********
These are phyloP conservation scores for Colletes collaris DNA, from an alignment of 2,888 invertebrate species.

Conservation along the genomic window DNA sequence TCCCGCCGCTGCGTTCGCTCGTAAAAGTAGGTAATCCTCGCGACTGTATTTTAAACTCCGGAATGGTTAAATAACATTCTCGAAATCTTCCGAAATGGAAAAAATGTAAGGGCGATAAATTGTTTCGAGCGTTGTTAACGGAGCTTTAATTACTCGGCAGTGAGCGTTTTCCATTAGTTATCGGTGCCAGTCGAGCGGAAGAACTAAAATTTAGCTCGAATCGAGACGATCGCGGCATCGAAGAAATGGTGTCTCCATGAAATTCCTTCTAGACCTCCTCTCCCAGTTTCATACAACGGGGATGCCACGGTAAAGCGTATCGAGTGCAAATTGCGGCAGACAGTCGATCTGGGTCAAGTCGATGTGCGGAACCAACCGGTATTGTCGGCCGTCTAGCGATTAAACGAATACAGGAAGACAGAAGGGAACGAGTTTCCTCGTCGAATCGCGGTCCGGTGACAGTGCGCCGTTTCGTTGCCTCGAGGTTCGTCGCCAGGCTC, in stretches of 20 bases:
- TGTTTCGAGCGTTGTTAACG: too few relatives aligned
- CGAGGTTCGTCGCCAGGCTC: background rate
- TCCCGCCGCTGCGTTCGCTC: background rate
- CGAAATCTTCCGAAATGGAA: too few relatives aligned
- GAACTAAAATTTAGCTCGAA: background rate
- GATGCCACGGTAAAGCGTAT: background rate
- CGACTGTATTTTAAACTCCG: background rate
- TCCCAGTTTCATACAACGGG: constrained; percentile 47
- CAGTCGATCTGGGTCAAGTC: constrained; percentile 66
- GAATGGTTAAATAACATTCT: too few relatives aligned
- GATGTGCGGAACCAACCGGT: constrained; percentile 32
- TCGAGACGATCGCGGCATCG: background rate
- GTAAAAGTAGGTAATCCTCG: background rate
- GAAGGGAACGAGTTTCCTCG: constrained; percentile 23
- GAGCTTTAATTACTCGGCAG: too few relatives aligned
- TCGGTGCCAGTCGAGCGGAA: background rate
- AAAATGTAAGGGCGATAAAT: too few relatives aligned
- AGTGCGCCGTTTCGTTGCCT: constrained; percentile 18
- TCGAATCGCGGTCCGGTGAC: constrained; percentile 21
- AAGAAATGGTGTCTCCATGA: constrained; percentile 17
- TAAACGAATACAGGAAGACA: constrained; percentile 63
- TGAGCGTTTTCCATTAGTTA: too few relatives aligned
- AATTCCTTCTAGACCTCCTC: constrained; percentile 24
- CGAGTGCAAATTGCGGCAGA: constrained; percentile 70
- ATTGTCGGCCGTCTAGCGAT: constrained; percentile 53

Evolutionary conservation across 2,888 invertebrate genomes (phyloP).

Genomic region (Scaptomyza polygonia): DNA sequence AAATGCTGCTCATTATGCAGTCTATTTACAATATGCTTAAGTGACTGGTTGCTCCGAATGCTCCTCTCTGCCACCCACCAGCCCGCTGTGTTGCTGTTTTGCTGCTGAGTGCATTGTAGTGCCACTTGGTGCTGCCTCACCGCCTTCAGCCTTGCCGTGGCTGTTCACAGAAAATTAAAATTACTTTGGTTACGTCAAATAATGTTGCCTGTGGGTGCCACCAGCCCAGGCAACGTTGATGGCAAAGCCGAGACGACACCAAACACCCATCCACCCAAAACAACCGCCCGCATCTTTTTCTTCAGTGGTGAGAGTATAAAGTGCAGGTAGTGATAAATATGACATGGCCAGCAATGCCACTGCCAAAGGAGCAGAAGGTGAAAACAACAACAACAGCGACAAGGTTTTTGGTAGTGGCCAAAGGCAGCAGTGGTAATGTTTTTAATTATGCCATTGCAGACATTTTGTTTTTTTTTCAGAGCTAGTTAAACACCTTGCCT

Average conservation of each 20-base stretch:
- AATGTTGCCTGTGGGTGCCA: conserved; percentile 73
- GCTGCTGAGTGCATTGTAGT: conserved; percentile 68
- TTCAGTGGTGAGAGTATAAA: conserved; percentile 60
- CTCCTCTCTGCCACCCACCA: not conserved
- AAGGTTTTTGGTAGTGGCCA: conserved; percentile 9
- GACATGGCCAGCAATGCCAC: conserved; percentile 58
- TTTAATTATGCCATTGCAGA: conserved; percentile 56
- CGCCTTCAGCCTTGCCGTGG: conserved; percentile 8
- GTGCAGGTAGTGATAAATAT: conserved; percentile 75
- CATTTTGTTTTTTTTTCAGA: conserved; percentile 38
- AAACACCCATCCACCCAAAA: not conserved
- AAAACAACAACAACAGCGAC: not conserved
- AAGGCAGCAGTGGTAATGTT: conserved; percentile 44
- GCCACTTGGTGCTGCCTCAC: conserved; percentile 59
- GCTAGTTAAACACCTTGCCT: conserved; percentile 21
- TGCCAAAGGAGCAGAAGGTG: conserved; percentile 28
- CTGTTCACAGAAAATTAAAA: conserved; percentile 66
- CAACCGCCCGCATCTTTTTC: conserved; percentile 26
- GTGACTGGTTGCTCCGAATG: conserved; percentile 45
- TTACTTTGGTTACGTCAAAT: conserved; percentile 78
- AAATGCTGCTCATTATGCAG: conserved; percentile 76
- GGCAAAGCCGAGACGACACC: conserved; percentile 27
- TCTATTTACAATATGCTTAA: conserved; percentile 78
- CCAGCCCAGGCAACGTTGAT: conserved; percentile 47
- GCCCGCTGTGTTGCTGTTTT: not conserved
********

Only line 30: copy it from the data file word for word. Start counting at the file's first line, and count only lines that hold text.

Average conservation of each 20-base stretch: